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Paronychia is inflammation of the skin around a finger or toenail. It can be acute (< 6 weeks) or chronic (persisting > 6 weeks). Paronychia is also called whitlow.

Acute paronychia can affect anyone. However, it is more likely to follow a break in the skin, especially between the proximal nail fold/cuticle and the nail plate.


Acute paronychia is usually due to bacterial infection with Staphylococcus aureus (which may be multiresistant), Streptococcus pyogenes, Pseudomonas, or other bacterial pathogens. It can also be due to the cold sore virus, Herpes simplex, and the yeast, Candida albicans.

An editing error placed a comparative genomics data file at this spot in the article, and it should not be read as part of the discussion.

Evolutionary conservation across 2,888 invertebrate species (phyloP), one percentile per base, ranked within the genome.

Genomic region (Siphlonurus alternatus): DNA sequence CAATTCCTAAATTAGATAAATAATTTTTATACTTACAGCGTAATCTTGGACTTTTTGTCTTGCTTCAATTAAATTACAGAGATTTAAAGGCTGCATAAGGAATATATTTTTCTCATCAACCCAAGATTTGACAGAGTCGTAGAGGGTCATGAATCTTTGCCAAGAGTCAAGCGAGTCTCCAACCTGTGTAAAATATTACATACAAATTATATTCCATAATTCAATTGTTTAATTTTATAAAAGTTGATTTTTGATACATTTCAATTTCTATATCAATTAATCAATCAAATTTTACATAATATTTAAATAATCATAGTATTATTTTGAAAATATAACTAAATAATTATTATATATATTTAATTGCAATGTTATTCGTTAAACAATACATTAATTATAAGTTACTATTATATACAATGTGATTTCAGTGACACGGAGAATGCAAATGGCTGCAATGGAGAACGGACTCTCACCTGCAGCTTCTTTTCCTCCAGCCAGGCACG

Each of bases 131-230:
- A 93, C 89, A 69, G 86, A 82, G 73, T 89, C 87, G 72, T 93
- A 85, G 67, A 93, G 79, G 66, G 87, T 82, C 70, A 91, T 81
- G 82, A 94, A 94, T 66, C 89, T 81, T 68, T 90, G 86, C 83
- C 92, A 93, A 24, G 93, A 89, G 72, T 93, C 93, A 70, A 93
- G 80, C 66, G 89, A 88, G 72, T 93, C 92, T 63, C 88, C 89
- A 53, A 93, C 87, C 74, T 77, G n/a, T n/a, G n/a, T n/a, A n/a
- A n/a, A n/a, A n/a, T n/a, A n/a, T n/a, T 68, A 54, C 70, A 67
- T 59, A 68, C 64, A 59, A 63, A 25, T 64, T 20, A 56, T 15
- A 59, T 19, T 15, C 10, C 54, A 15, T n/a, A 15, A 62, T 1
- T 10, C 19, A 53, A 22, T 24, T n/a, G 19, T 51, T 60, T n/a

Clinical features

Acute paronychia develops rapidly over a few hours, and usually affects a single nail fold. Symptoms are pain, redness and swelling.

Sometimes yellow pus appears under the cuticle and can evolve to abscess. The nail plate may lift up (onycholysis).

Acute paronychia due to S. pyogenes may be accompanied by fever, lymphangitis and tender lymphadenopathy.

If herpes simplex is the cause, multiple tender vesicles may be observed.

Herpetic whitlow

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